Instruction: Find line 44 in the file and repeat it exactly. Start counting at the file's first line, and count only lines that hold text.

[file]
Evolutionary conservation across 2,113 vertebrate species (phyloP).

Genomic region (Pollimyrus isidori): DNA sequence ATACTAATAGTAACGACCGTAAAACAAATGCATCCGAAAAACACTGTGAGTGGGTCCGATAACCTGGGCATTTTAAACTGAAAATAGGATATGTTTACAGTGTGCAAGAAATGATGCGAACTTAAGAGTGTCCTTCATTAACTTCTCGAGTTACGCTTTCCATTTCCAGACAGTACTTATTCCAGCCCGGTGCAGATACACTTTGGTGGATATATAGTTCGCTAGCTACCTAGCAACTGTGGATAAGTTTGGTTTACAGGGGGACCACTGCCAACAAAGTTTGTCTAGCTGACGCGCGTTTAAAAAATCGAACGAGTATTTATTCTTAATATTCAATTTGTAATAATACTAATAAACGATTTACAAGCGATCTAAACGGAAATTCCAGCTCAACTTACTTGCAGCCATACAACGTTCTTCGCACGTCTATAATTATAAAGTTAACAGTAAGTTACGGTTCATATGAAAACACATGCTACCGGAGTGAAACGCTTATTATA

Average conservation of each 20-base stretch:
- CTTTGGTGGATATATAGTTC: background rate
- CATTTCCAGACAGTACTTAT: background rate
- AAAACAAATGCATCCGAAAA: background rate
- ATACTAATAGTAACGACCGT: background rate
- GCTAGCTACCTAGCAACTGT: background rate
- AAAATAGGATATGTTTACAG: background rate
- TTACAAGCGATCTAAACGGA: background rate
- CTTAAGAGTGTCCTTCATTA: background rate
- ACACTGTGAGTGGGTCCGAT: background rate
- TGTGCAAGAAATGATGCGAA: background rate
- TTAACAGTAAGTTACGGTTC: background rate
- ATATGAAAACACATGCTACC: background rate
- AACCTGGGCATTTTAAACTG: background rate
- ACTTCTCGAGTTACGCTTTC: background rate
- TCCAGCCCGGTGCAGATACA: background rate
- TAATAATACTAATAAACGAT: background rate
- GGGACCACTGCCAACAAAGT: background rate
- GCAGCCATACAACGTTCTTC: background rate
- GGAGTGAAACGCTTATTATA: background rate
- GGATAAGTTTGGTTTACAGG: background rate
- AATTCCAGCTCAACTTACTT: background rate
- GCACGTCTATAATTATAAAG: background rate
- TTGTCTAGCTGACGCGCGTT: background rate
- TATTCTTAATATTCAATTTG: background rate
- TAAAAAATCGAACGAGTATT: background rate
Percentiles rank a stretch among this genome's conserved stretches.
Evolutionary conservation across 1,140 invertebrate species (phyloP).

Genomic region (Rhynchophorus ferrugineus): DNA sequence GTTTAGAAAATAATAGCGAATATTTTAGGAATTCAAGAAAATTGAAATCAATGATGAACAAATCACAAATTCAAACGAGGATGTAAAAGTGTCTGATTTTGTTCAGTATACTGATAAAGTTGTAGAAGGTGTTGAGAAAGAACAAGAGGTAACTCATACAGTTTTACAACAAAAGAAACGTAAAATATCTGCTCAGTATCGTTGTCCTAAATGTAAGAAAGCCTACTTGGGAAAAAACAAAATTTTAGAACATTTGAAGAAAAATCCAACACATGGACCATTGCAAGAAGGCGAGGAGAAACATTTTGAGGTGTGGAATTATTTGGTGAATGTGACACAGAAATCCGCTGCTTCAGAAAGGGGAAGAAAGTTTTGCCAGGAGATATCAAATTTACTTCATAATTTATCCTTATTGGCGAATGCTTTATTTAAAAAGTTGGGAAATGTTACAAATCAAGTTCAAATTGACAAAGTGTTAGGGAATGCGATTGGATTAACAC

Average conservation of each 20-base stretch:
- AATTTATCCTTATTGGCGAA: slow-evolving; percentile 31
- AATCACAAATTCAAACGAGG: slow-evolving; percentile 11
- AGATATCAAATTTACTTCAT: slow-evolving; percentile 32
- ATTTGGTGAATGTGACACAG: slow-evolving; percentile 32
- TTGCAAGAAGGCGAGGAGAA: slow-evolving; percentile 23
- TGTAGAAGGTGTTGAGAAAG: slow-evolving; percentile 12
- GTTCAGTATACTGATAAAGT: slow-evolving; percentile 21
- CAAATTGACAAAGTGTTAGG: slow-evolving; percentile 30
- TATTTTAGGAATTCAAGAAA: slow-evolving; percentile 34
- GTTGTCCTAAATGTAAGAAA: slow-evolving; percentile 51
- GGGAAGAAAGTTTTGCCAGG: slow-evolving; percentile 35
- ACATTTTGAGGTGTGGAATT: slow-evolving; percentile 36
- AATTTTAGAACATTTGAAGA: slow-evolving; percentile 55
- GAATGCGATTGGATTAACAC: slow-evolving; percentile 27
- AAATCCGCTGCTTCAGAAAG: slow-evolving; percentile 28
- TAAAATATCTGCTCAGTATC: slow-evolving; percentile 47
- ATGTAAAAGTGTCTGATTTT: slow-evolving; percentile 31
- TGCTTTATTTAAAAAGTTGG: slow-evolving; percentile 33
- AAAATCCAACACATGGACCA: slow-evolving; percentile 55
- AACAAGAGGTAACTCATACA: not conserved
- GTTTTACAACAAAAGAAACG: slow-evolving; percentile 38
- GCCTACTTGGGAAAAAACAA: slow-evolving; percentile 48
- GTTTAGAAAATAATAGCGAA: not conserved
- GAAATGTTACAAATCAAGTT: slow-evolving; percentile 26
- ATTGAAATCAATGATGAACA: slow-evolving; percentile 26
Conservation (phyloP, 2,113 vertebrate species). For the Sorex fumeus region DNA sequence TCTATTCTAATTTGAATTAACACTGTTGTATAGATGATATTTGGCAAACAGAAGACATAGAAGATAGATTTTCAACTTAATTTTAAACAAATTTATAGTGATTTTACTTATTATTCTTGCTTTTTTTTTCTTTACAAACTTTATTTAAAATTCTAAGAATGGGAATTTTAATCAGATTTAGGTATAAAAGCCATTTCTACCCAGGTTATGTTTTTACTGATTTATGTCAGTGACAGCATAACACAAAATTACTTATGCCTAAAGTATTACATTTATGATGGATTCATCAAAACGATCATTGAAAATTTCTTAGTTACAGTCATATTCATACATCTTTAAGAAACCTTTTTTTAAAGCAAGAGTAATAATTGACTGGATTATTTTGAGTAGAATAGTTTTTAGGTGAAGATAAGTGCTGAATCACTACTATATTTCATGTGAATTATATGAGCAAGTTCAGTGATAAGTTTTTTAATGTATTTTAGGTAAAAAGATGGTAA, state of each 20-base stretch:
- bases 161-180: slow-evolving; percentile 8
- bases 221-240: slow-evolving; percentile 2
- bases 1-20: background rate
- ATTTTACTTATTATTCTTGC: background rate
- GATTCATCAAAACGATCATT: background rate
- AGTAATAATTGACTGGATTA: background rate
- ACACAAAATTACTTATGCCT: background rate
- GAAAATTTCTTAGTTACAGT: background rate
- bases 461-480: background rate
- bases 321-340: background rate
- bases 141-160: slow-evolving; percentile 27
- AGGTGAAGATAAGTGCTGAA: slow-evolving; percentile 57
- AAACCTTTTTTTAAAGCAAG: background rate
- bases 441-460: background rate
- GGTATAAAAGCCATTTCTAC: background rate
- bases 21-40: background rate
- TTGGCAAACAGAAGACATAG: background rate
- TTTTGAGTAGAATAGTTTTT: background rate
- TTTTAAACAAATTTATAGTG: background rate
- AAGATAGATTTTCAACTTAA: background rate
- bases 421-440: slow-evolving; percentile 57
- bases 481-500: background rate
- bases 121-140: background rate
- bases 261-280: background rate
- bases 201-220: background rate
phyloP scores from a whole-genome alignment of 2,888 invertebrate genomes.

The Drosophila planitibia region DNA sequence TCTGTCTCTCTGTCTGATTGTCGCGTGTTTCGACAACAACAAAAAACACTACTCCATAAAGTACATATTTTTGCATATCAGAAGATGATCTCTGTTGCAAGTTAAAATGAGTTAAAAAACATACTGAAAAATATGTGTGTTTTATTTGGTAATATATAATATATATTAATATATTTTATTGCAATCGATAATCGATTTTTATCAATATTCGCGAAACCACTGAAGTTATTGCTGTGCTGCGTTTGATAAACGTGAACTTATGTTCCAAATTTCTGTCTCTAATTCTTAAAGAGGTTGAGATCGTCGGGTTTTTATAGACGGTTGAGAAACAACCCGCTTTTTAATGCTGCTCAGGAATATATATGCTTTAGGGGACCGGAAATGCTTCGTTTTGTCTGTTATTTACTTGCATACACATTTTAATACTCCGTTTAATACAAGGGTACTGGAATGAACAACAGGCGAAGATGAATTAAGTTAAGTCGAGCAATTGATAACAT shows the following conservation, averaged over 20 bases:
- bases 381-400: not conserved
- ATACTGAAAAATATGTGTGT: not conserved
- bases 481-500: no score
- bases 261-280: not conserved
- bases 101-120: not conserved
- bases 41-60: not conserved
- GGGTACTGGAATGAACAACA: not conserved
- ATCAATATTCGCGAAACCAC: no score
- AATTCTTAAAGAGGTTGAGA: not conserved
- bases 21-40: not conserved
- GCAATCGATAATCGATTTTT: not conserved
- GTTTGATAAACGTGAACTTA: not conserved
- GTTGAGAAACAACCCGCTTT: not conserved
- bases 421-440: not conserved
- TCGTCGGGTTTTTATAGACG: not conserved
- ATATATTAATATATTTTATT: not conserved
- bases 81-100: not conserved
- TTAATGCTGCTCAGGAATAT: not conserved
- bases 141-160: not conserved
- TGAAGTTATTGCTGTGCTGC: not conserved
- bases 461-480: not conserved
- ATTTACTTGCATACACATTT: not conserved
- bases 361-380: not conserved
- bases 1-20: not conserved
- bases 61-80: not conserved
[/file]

- ACATTTTGAGGTGTGGAATT: slow-evolving; percentile 36